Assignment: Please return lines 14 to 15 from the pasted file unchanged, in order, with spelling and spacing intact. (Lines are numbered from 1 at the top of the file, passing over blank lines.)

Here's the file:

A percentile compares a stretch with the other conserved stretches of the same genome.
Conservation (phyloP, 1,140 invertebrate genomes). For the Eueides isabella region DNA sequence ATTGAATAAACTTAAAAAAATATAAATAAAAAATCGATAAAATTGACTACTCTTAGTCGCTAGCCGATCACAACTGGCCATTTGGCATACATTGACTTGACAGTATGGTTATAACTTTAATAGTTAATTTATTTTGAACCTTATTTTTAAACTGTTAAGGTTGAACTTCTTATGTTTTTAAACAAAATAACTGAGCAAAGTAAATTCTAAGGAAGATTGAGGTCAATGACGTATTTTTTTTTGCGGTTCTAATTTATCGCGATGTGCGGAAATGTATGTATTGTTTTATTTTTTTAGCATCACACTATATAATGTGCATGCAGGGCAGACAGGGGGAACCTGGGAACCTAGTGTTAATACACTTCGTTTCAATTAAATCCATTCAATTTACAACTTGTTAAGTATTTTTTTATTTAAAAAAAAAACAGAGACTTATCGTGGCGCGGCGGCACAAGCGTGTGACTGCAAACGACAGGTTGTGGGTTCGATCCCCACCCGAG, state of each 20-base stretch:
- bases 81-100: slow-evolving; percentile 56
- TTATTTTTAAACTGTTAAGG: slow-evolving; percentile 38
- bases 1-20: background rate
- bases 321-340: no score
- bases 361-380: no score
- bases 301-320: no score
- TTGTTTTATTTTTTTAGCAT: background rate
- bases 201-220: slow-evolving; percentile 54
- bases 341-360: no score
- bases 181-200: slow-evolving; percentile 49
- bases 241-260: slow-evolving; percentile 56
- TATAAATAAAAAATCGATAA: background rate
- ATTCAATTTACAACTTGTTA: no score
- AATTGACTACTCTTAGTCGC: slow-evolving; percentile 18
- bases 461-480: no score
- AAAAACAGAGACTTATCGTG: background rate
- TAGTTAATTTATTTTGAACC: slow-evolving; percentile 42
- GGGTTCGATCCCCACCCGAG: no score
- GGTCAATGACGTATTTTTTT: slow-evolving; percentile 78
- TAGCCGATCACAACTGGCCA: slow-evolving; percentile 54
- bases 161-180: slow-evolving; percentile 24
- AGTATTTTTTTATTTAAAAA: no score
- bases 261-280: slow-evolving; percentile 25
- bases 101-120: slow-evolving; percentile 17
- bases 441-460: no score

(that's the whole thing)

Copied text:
- TATAAATAAAAAATCGATAA: background rate
- ATTCAATTTACAACTTGTTA: no score